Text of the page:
When Ol' Blue Eyes, Frank Sinatra, sang, most people thought his songs were all about love. Not me.

No, Frankie was clearly crooning about entrepreneurship with its ever-changing roller coaster ride between the ecstasy that come with financial independence and the pure terror that is eminent from fast-approaching bankruptcy.Let me show you what I mean by sharing with you some of the titles of his songs, then you judge for yourself. I think you will see what I mean.

When one begins that terrific ride called self employment, one starts with "High Hopes." They often "Dream" about "Maybe this Time."

Failure? "It Never Entered My Mind." No, Entrepreneurship is "Almost Like Being In Love." It knows no bounds and it is truly blind.

Sure friends and neighbors might "Call Me Irresponsible," but "It's My Baby" and they "Can't Take That Away From Me," even though they try "Time After Time." No, this time it is going to be different. This is the business venture for me.

Often the start of the journey when "Fools Rush In" is only a few weeks old, yet in the "The Wee Hours Of the Morning," you begin to pray for "Pennies from Heaven," or somewhere to bail you out of this mess you got yourself into.

A new business takes "All of Me." Sometimes you feel like "I'll Never Smile Again," and that you should join the "French Foreign Legion," because you are on "The Lonesome Road." These feelings soon pass and you have some business success as you ask yourself, "Why Should I Cry Over You." Money begins to roll in.

Soon you decide you need to hire someone to help you so you convince others to "Come Fly With Me." You try and portray that you are "An Old Cowhand," and "The Best Is Yet to Come," even though you are frightened because you don't know what you're doing, but you are tired of being "All Alone." Because the right person doesn't come along, you try and practice "Some Old Black Magic" and hire someone with less skills "Until the Real Thing Comes Along." You feel that anyone is better than just doing it yourself. You feel you need "Someone to Watch Over Me."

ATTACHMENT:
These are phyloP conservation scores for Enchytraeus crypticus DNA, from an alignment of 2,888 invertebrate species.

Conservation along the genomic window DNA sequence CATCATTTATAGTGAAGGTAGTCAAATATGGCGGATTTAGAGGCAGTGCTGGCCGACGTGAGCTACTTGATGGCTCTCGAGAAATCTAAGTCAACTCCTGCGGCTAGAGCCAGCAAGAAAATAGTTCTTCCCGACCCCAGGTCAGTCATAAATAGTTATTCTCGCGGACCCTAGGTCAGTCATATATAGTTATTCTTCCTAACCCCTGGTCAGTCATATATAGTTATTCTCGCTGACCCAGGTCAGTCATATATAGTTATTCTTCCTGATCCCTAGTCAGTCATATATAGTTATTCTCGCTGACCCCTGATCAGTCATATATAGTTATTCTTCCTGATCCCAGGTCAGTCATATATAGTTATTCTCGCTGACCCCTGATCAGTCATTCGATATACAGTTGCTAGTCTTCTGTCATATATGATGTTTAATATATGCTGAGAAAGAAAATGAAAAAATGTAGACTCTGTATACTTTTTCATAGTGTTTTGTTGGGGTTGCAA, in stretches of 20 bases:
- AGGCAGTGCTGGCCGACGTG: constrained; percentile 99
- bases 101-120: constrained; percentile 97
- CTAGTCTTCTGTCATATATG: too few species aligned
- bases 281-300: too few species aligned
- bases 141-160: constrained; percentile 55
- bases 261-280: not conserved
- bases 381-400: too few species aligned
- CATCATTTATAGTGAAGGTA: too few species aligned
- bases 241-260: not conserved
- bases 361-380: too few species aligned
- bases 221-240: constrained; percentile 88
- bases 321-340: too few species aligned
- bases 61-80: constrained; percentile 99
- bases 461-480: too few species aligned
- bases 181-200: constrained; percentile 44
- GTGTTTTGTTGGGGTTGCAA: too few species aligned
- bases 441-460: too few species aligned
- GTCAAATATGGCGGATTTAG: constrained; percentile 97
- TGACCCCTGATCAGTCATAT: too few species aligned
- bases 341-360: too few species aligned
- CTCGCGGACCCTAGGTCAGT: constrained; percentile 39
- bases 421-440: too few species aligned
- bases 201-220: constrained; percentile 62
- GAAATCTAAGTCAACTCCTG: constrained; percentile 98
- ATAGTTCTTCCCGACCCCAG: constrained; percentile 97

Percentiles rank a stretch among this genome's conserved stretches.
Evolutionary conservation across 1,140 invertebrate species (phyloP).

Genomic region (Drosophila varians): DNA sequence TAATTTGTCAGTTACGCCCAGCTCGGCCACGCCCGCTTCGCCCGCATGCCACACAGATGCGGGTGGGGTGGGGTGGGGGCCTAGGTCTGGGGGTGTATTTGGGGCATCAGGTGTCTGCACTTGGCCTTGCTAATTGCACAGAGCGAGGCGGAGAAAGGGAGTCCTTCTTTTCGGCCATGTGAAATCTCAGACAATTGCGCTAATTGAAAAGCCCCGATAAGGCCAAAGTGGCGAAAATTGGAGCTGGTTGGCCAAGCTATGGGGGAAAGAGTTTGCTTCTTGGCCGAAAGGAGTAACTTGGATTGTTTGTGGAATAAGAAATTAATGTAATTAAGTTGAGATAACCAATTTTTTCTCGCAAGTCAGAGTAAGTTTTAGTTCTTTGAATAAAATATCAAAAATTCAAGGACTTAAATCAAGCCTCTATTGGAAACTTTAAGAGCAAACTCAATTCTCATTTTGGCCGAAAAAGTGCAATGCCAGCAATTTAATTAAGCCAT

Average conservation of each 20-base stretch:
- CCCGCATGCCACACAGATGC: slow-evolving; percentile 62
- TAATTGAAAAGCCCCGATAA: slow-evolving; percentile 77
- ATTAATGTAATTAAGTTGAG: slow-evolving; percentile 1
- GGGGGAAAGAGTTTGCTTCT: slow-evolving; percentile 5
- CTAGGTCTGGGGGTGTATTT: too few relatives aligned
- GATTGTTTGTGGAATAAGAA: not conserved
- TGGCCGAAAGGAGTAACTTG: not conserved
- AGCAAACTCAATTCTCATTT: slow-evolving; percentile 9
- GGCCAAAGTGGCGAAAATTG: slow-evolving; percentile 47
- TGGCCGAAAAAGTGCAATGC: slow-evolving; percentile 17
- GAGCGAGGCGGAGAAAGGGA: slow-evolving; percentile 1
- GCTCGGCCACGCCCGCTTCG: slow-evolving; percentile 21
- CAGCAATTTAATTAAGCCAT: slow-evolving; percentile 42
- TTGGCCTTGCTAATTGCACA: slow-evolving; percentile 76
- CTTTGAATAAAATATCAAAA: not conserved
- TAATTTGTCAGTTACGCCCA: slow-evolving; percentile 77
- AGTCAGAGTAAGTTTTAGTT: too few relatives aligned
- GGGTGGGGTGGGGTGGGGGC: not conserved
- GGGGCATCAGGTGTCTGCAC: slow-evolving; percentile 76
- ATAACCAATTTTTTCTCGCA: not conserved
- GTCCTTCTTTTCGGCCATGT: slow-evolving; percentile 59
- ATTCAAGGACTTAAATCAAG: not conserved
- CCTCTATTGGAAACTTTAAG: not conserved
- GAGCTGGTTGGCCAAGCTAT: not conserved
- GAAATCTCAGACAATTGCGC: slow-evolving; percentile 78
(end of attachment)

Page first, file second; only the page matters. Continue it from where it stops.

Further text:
Things are going great now and you make one of your friends a partner. The business begins to build. Sales are coming in and you both begin to feel like "Win-ners."

But the roller coaster ride takes a downward turn. You are out of money, except for "Three Coins in the Fountain." Soon your partner and friend tells you he is leaving. He has accepted a real job.

"You Forgot All The Words" that we promised one another, you plead, "How Could You Do a Thing Like That To Me?" Yet you tell him bravely, "After You're Gone," we will always remember "The Night We Called It a Day."

After your partner leaves, sometimes "In the Still of the Night," you almost envy him because he has a real job.

Then you become more determined. You say to yourself, "Let Me Try Again," so you "Sit Right Down And Write Myself a Letter" and put in writing all the things you are going to do differently "The Second Time Around."

You set goals. You determine you are only going to hire just the right people: no friends, families or relatives. You make out checklists. You get focused, and organized. You decide you are going to take this business "All the Way" even if it means "Going South of the Border." It might be rough "For A While," but you know that soon you will be "Dancing on the Ceiling."

"As Time Goes By" sales, revenues and profits get better and better. Finally, when you get your end of the year statements, you decide "It Was A Very Good Year." Year after year it gets better and better. Your business and your personal fortune grows and flourishes.

"They all Laughed" when you started, but you showed them. You can say in the "September of My Life," with confidence, "Thanks for the Memories" and saw with pride, "I Did It My Way," as you make those daily deposits in the bank.

So ends the saga of the real Chairman of the Board, Frank Sinatra. He did it his way - you can do it your way, as an entrepreneur.